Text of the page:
Then, just as  you were becoming used to this mystic journey, Pearce reverted to standard tuning and a more familiar soundscape. Whether singing “We’ve been loving”, a song capturing that end of summer feeling, or the pared down “Winter Atmosphere Head”, Pearce slowly steered us back to the here and now. Eventually the journey had to end and with the wonderful song “The Wormhole”, we arrived home. The crowd gave Pearce a rousing round of applause and the called for encore was duly delivered, “Peaceful Skies” providing the perfect ending to a great night’s entertainment.

Sat 8th June: The Floe, Al Lindsay, Lucy Sampson – Live at the Cottage, Debenham, UK

One of the best music venues in Suffolk

One of the best music venues in Suffolk

Walking through the door to the venue, my doubts intensified. This was Dove Cottage, a place imbued with the essence of parish council meetings and WI tea mornings; famous throughout the village for its dusty beams and faded chintz curtains. Why had anyone thought that this could be a music venue?

Rows of chairs filled both sides of the V-shaped room. A number of people had arrived early and there was a palpable sense of excitement. Many had brought cool bags, taking full advantage of the ability to bring your own to the gig. As the alcohol flowed, the scent of spiced savouries filled the room.

I sat with some friends and waited, hoping the gig would go OK. While we caught up, the remaining seats filled quickly until at last every one was taken. The fact that the gig was a sell out should have put me at ease, but my concern increased; this was a lot of people to disappoint.

Finally, the lights dimmed and Lucy Sampson walked to the mic. She played the intro of her opening song and as she started to sing, all my doubts evaporated. The dusty beams and chintz curtains provided perfect dampening, enabling David Booth to deliver a sound so intimate that it felt as if the artist was singing for you alone. The surroundings faded into the background so that only Lucy, her audience and her wonderful music remained.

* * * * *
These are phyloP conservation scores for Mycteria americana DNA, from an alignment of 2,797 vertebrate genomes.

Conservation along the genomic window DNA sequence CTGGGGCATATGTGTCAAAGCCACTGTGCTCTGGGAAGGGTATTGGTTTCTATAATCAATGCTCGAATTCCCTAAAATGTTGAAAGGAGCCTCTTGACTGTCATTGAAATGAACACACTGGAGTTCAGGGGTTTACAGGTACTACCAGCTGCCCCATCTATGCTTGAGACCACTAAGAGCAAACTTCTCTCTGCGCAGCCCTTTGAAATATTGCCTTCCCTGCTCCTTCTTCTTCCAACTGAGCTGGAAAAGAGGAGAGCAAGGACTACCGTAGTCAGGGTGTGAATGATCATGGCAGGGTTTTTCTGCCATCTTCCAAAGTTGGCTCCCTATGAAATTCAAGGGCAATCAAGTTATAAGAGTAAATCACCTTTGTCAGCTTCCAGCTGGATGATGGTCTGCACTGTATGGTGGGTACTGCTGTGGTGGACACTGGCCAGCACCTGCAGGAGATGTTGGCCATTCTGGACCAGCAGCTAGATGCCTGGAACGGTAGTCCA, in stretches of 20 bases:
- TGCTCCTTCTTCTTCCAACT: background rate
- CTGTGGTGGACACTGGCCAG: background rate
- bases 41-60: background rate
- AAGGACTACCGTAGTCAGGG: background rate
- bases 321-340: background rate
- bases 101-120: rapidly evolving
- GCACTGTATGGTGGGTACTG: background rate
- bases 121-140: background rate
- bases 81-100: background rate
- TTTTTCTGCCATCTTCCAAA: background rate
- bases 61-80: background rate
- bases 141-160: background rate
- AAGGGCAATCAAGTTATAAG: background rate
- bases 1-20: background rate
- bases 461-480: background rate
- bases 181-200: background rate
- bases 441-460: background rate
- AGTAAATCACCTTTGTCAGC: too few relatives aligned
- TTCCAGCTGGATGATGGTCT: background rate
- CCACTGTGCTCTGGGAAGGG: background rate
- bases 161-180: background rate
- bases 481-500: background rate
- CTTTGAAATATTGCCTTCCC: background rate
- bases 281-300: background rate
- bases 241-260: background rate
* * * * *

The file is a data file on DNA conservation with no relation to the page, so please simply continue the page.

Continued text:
Now, I have a confession to make. While Lucy sang, a little piece of my heart was hers. There was an honesty to her performance that can’t be faked, gently taking us by the hand and leading us through stories of heartbreak and loss. The highlight for me was her song “Trust,” which has been on constant rotation at home ever since. When the lights went up after Lucy’s far too brief set my friend turned to me. “Shit a brick,” he said, “I wasn’t expecting that. She was fantastic.” I couldn’t have agreed more.

A quick changeover was followed by a change in mood with the soulful funk tinged songs of Al Lindsay and Oliver Arditi, every song an intricate interplay between guitar and bass so skilful that if you closed your eyes you would have believed there were twice as many people on stage. Al has a singing voice many artists would die for, like Chris Rea’s but dipped in honey, and the audience was soon swallowed up inside their acoustic groove.

Expectations were at a high as The Floe took to the stage, yet from the opening chords of Sakura, the audience knew they were in for something special. Here were two people clearly in love with what they were doing, delivering perfectly crafted pop ballads in a style open enough to fill stadiums yet with an intimacy that suited the venue and audience perfectly. Never has melancholy been so uplifting. There were so many highlights from their set: Sakura, Don’t Look Down; Irreplaceable, and the giggle filled Pearshaped to name but a few. Between songs, Sarah was witty and entertaining, clearly enjoying herself as she toyed with the crowd. It is a testament to their talent that their cover of Skyfall was one of the weakest songs of the set. Eventually it had to happen, and during Sun, Moon and Stars I fell in love once more. The standing ovation they received at the end of the gig was fully deserved.

Then, sadly, it was over. The lights went on, the audience started to leave. Dove Cottage reverted to type. Yet, for a few hours, Dove Cottage had been a venue of real quality. I may have had my doubts but the people at Wet Feet Records didn’t. If future gigs are as accomplished as this one, Live at the Cottage has an assured future. I have never been so happy to be proven wrong.